Attack on Baltimore launched from Bermuda in "War of 1812"

- Gave birth to America's National Anthem, "The Star-Spangled Banner"

by James G. Howes

Bermuda Royal Naval Dockyard



<- Royal Naval Dockyard, Bermuda, fortifications (aerial view)


After England lost its American colonies and seaports at the end of the Revolutionary War in 1783, the world's greatest seagoing power at the time was left without a naval base between Halifax and the West Indies. The British Admiralty then began to develop naval facilities at St. George's in Bermuda, its island colony in the Atlantic Ocean 650 miles off the coast of North Carolina. As Britain's maritime interests expanded, construction of the British "North America Station" began at the Royal Navy Dockyards in 1809, where a larger anchorage for the fleet and an extensive supply depot were developed and would be known for the next 150 years as the "Gibraltar of the West".

During the War of 1812 between Great Britain and the United States, Bermuda was the staging area for the British attack on Washington and Baltimore in the summer of 1814. From Bermuda, the Royal Navy fleet set sail on August 1st for the Chesapeake Bay with 5,000 army troops and Royal Marines, commanded by Maj. General Robert Ross, for its invasion of the United States' capital and the strategic seaport of Baltimore.

British Adm Cochrane   







<-British Vice Admiral Alexander Cochrane

Led by Vice Admiral Alexander Cochrane's flagship, the 86-gun HMS Tonnant, the fleet of 18  ships reached the Chesapeake Bay in Maryland on August 11th. British forces soon routed the disorganized American army at the Battle of Bladensburg and then marched into Washington, DC, burning down the White House, Capitol Building, and Library of Congress, the only time in American history since the Revolutionary War that a U.S. city was occupied by an invading army.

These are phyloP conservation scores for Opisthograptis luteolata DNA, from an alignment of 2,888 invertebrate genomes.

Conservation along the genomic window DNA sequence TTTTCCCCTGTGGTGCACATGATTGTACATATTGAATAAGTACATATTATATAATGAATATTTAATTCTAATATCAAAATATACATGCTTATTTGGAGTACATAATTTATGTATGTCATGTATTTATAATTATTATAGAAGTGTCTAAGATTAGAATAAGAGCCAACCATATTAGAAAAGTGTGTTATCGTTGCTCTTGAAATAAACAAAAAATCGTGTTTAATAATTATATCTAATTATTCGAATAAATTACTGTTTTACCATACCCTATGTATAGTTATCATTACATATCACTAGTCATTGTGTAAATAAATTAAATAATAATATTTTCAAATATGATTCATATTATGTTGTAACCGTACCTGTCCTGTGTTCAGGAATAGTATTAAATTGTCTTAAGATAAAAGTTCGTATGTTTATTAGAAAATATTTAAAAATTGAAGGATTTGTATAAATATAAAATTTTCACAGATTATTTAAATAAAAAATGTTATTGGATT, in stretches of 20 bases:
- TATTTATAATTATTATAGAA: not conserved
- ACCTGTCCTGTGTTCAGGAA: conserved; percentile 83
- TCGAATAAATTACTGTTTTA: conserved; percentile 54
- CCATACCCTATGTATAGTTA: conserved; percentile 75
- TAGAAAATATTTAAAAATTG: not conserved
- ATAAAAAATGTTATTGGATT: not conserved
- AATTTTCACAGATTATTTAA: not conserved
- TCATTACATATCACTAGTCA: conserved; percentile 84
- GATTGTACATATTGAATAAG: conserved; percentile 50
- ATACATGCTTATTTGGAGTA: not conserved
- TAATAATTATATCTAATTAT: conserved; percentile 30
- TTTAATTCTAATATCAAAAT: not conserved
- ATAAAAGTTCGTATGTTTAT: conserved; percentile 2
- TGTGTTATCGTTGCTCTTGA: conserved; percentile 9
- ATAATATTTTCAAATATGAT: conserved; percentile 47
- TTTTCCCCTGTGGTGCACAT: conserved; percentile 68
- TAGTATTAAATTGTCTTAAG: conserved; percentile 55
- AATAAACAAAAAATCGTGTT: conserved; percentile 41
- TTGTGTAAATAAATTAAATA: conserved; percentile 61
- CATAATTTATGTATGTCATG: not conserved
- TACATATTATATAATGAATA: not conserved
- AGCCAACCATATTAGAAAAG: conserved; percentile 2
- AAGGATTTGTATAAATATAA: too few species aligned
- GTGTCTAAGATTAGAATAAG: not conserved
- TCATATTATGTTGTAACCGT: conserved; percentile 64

British forces then sailed up the Patapsco River in a two-pronged naval and land attack on Baltimore, spearheaded by the British army and marines who came ashore east of this major American seaport near Sparrows Point on Sept. 12th, advancing as far as present-day Patterson Park in Baltimore.  There they encountered a large force of 10,000 Americans behind hastily-built fortifications. While the British forces engaged the determined American defenders on land for two days, British warships simultaneously drew closer to Fort McHenry, strategically located at Baltimore's harbor entrance.   Beginning on the morning of Tuesday the 13th, the Royal Navy warships unleashed a heavy 24-hour bombardment by cannons and rocket batteries.  All through the day and rainy night, the defenders of Baltimore withstood these land forces and the naval attack on Fort McHenry, knowing that surrender meant the same fate for Baltimore as the capital had suffered.

As the morning of the 14th dawned and the guns firing on Ft. McHenry fell silent, a Baltimore lawyer named Francis Scott Key, held prisoner on the HMS Tonnant a few miles away, anxiously peered through a spyglass at the embattled fort.  Seeing the large American flag still flying above Ft. McHenry's ramparts, he knew that the gallant defenders had withstood the British assault and Baltimore was saved.fn

Ft. McHenry, Baltimore, Md.   



<-Key sees the U.S. flag waving over Ft. McHenry at dawn

15-star flag of 1814 at Ft. McHenry
 So inspired by the sight was Francis Scott Key, as he gazed at the Stars and Stripes, that he began to pen some verses,